The journal Nature retracted a study published last year that found oceans were warming at an alarming rate due to climate change.

The prestigious scientific journal issued the formal notice this week for the paper published Oct. 31, 2018, by researchers at the University of California, San Diego’s Scripps Institution of Oceanography.

They released a statement published on the journal’s website that read in part:

“Shortly after publication, arising from comments from Nicholas Lewis, we realized that our reported uncertainties were underestimated owing to our treatment of certain systematic errors as random errors.

“Despite the revised uncertainties, our method remains valid and provides an estimate of ocean warming that is independent of the ocean data underpinning other approaches.”

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Lewis, a mathematician and critic of the scientific consensus supporting the climate crisis, posted a critique of the paper shortly after its publication.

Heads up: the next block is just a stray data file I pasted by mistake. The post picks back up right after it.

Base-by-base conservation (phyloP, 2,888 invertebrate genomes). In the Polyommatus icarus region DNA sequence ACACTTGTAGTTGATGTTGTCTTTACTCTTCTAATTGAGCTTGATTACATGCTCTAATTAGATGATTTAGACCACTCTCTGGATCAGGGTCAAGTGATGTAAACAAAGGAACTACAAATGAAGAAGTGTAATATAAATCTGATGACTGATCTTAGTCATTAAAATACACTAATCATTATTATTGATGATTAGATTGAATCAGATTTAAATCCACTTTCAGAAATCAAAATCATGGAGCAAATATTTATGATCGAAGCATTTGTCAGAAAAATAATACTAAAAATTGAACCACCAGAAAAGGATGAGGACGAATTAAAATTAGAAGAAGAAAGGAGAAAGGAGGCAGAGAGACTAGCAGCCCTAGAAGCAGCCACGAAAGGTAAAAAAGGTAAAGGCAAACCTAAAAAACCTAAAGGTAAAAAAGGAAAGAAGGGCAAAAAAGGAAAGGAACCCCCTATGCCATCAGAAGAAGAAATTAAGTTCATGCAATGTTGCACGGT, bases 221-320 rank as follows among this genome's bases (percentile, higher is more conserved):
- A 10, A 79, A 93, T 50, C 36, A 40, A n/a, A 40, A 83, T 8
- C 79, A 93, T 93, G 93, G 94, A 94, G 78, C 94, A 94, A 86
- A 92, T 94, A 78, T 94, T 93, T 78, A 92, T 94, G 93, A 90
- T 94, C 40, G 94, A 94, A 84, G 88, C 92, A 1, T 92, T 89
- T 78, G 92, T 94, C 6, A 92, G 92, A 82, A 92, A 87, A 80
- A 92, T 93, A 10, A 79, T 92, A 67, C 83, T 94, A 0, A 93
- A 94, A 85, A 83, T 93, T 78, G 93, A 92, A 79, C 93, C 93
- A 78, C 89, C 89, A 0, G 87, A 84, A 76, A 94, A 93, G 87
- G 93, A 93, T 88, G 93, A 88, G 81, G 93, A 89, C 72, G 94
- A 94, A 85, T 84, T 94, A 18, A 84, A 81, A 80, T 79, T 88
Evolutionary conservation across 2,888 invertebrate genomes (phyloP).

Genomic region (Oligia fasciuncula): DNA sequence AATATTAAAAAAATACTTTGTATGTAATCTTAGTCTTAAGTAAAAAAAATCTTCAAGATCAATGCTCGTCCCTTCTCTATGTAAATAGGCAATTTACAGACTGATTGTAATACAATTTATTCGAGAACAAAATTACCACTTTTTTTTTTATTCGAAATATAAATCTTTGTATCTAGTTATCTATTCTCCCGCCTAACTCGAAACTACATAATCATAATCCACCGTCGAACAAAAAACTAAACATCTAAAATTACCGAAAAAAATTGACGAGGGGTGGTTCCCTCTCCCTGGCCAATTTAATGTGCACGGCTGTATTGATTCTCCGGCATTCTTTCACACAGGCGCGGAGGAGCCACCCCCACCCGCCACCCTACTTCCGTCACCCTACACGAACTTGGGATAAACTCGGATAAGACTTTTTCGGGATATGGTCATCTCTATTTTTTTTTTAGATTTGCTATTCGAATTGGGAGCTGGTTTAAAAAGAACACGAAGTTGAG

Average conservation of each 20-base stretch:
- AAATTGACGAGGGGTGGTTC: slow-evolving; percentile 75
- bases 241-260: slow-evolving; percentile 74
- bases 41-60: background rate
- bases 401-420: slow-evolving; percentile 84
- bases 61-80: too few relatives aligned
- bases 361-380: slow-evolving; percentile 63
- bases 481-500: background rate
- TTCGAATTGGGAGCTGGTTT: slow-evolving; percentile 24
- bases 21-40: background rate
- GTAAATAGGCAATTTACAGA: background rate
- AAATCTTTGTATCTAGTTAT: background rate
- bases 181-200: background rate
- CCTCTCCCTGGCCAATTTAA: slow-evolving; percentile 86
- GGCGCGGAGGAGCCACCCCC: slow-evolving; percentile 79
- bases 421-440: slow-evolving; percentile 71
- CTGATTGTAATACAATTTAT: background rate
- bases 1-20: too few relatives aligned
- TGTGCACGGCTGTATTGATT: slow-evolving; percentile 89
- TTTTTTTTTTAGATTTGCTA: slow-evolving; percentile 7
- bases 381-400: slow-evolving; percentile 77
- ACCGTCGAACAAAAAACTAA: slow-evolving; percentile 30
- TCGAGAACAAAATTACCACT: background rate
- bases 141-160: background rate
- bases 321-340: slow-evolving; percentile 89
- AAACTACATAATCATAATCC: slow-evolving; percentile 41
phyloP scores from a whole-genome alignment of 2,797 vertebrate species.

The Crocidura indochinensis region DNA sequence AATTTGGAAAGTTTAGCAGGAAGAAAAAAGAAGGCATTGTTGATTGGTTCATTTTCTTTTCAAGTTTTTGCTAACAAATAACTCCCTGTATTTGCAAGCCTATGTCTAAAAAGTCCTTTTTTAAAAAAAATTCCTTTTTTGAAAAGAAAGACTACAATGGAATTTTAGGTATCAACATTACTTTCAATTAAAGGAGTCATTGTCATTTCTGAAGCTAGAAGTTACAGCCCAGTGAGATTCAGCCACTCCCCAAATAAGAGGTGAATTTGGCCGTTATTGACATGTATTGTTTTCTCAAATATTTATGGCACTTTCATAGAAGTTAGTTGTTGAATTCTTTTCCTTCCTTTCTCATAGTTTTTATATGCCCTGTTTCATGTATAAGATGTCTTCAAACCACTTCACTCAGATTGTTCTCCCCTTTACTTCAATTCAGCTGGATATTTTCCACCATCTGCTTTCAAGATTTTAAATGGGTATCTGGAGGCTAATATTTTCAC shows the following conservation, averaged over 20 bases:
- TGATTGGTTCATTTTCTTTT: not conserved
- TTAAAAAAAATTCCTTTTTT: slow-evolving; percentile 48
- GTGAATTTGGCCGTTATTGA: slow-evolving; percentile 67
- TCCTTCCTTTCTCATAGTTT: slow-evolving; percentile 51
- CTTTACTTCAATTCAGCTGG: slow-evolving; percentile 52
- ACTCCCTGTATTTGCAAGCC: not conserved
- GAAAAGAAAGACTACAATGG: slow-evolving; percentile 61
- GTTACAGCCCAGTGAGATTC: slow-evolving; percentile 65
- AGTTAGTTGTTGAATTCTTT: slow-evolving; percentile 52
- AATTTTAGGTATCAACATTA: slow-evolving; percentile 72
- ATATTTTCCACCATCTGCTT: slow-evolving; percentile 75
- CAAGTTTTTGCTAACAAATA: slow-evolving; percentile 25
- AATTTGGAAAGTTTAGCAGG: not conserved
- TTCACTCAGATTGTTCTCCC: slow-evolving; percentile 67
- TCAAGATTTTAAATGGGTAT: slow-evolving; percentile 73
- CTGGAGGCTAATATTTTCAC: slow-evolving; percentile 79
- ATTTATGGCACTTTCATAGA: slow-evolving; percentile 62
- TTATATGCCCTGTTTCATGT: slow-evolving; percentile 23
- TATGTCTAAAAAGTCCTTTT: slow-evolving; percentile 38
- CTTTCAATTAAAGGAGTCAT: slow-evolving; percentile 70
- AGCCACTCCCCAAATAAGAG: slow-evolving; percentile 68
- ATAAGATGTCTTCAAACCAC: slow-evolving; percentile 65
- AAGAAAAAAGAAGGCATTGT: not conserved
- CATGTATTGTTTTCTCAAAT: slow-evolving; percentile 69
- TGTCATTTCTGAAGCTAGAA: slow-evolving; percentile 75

Co-author and climate scientist Ralph Keeling at Scripps has taken the blame for the mistake.

The report used a new approach to measure the ocean’s temperature based on measuring the amount of oxygen and carbon dioxide rising off the oceans’ plants. Much of the data on ocean temperatures currently relies on the Argo array, robotic devices that float at different depths.

The retraction of the article came on the same day that the United Nations Intergovernmental Panel on Climate Change released its latest report on the impacts warming on oceans and ice-covered regions.

The findings were some of the most dire to date, warning that if emissions continue, sea level rise could reach 3 feet by the end of the century, a more than 10% increase from 2013 predictions. At the same time, the report found that in some cities and islands hundred-year floods will become yearly events.

Provided by: Nature

More information: L. Resplandy et al. Retraction Note: Quantification of ocean heat uptake from changes in atmospheric O2 and CO2 compositionNature (2019). DOI: 10.1038/s41586-019-1585-5

L. Resplandy et al. Quantification of ocean heat uptake from changes in atmospheric O2 and CO2 compositionNature (2018). DOI: 10.1038/s41586-018-0651-8

Image Credit: CC0 Public Domain